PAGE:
Rather than choosing stars from a list on a real or virtual hand controller, with EQMOD you click on stars shown on the planetarium program’s screen—any stars. Select Capella, click “slew to object,” and off the scope goes. When it stops, center her up and click the button on the gamepad that maps to “accept star” (there’s a utility in EQMOD’s set-up that allows you to assign gamepad button functions as desired).

When the Atlas stopped at the first alignment star, a look through the finder showed Capella was just a degree or two away. My next two stars, Castor and Rigel, were not just centered in the finder; they were in the C8 eyepiece at 100x. When these stars are centered and accepted, hit the gamepad’s “end alignment button.” How many alignment stars? I did three on the eastern side of the local meridian and quit. According to Mon, best results are achieved if three on the east side and three on the west side of the meridian are used. Being lazy, I just left it at three.

Results? Anything I asked for from horizon to horizon was somewhere in the field of a 12mm Nagler. I have no doubt that if I’d done more stars performance would have been even better, but this was more than good enough for visual observing and for imaging with the Rebel XTI. Alignment done and time to go-to something? No problem. Just click on an object, any object, on the Cartes du Ciel screen and select “slew to.” Away she goes and said object is in the eyepiece. Simple, easy, sweet.

If all EQMOD did was allow the mount to do accurate go-tos, it would be impressive, but it does a heck of a lot more and features are being added all the time. There’re already add-on modules for things like PEC recording and refinement, and a Tour sub-program that’s intuitively easy to use. One of the things next on the EQMOD feature agenda is a polar alignment utility that should allow most astro-imagers to forego drift alignments. Got any ideas of your own? Mon and company are more than open to suggestions and are found constantly inhabiting the Yahoogroup devoted to their program.

How was the mount mechanically? I gave the C8 a slap and she barely moved. It was almost as if Atlas were grinning—smirking—at me, “What did you think, you gull-derned redneck, that I can’t handle a measly C8?!” Summing up…by the end of the first evening I was convinced the Atlas is a heck of a lot of mount for a heck of a few dollars. To really prove its worth, however, Atlas would have to show me he was up to the very difficult act of taking long exposure deep sky images. That was next evening, though.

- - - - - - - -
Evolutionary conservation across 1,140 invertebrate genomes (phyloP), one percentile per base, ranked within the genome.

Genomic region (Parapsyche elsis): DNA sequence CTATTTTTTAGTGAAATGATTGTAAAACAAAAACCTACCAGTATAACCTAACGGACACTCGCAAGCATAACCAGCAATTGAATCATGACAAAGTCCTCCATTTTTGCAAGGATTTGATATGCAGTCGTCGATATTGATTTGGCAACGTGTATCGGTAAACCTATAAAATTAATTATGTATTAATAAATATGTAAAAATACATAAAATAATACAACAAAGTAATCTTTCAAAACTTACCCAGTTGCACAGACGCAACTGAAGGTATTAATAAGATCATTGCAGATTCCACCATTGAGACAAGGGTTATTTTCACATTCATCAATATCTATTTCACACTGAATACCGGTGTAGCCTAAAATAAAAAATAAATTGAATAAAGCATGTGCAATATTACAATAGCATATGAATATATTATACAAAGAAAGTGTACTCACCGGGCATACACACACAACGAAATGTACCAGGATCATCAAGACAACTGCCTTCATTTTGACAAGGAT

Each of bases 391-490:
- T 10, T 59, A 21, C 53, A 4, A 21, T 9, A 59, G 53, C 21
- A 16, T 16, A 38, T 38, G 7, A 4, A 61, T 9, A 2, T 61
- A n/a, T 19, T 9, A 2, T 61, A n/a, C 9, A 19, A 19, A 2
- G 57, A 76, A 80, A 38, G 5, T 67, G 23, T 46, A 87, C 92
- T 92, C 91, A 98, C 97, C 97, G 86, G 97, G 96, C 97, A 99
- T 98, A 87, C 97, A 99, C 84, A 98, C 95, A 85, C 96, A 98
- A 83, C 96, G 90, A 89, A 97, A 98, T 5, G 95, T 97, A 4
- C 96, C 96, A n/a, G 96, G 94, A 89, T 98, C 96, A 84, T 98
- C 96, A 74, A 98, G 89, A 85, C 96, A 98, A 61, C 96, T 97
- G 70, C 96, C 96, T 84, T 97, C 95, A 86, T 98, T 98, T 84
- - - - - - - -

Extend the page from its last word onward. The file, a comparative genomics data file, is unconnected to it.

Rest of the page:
This evening? After observing a goodly number of deep sky objects--off a list of 100 "best of the best" I am working on, perhaps as the basis of a new book project--the clock was creeping on toward three a.m. The night had been a long one due to the early sunset, and I was tired before I got going from the drive down and setup, so I was slap amazed to have made it so late. I reckon I was mesmerized by Atlas, purring like a big cat as he hefted Celeste, my C8, to target after target. Out to the car parked on the access road so as not to disturb my fellow observers, and back to the motel in two shakes.

Do you have any idea what's on the cable at 3:30 in the pea-picking a.m., muchachos? Whole lotta nothing. I was still spun up, though, and needed to watch something. I rummaged around and pulled out a couple of DVD's from Sir Patrick Moore's The Sky at Night TV show (got them from his magazine), hooked the DVD player to the room TV, poured out a generous portion of Yell, and hit the "play" button. I just barely got through one episode before I was off to dreamland.

In the morning, I filled up on the Holiday Inn Express' biscuits and sausage gravy till I derned near made myself sick, and returned to the room to try to figger out how to make the day pass. Despite my late, late (or early-early) evening, I was up not long after 8, since I am so used to getting up early for work. Winter sunsets come early, however, so the wait for darkness is not intolerably long, and I filled the day by writing, reading the latest issue of Sky and Telescope, and surfing Cloudy Nights on the laptop. A late lunch at the neighboring Taco Bell, and it was actually time to start thinking about heading to the site.

Out there, I shot the breeze with a fellow astrophotographer, who, with his SBIG and his T-Point and his AstroPhysics mount, was way out of my humble league. He approved of my Atlas/C8 setup though, and especially my Canon 400D Rebel, opining that if your main interest is pretty pictures, there's really no reason to use anything other than a DSLR these days.

Be that as it may, I got my Canon set for its first astro-imaging run. Ran up EQMOD, aligned on the same stars as the previous night, removed the diagonal and visual back, and configured the scope and camera for prime focus imaging. To that end, I mounted the camera on the C8 behind the f/6.3 reducer/corrector by means of a T-ring on the camera and a standard SCT prime focus adapter on the scope. Gotta connect all them wires, of course, which meant running USB and shutter cables to the camera. Shutter cable? Current DSLRs require you to have a remote release to do exposures longer than 30-seconds. The DSUSB box/cable I got from Shoestring Astronomy takes the place of that and allows my imaging program of choice, Nebulosity, to operate the Canon much as if it were an astronomical CCD camera.